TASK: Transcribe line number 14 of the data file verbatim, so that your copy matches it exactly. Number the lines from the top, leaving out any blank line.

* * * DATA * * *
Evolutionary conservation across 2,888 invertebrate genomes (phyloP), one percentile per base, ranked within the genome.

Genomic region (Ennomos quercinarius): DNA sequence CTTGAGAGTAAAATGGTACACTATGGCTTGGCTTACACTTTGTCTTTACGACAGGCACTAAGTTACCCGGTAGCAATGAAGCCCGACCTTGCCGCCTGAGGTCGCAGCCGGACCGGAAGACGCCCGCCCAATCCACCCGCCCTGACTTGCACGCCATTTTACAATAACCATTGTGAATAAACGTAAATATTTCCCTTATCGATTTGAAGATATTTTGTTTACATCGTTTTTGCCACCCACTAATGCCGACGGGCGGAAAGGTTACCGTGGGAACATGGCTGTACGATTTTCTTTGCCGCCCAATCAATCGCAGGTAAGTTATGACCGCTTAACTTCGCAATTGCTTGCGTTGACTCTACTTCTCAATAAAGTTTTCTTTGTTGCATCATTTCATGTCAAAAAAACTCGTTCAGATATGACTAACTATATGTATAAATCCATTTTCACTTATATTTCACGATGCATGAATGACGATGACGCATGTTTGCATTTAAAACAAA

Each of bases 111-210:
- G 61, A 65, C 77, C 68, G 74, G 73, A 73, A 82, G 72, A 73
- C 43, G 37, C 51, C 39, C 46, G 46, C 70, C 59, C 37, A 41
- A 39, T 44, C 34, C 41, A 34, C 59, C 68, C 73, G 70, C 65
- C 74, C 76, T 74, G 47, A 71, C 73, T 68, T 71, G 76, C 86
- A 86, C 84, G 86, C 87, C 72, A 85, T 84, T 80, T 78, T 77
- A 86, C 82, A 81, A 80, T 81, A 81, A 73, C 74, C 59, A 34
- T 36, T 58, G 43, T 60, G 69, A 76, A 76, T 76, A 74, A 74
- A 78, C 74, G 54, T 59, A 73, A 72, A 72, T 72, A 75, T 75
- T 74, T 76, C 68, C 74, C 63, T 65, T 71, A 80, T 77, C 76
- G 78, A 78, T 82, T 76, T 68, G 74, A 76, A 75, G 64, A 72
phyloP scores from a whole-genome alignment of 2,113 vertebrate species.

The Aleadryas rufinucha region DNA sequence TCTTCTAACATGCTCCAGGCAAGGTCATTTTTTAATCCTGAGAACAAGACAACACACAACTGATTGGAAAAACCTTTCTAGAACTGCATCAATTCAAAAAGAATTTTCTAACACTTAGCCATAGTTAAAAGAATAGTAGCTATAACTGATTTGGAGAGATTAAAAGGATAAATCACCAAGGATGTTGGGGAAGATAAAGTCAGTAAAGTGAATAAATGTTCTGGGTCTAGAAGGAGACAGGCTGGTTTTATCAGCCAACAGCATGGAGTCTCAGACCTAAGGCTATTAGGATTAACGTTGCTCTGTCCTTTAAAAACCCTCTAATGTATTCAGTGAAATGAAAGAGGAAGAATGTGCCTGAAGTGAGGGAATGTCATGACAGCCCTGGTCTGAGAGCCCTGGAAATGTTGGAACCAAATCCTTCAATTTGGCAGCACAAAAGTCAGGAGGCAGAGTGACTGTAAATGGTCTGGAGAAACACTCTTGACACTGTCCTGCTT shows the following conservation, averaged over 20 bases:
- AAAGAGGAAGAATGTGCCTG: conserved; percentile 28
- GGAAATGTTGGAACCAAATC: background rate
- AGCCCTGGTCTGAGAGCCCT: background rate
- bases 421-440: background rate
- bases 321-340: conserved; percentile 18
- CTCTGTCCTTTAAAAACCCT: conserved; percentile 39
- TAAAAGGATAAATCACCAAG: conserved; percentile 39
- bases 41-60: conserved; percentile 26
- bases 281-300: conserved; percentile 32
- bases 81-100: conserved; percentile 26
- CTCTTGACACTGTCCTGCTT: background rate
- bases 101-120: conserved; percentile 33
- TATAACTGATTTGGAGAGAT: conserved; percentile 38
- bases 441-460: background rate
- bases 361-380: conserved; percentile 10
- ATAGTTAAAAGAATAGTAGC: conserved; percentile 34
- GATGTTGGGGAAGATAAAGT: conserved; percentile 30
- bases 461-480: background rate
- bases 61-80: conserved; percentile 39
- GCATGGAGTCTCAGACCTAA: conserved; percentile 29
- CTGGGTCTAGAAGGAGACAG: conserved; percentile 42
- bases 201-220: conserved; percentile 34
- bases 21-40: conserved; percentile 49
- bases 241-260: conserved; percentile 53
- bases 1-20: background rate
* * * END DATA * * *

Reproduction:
phyloP scores from a whole-genome alignment of 2,113 vertebrate species.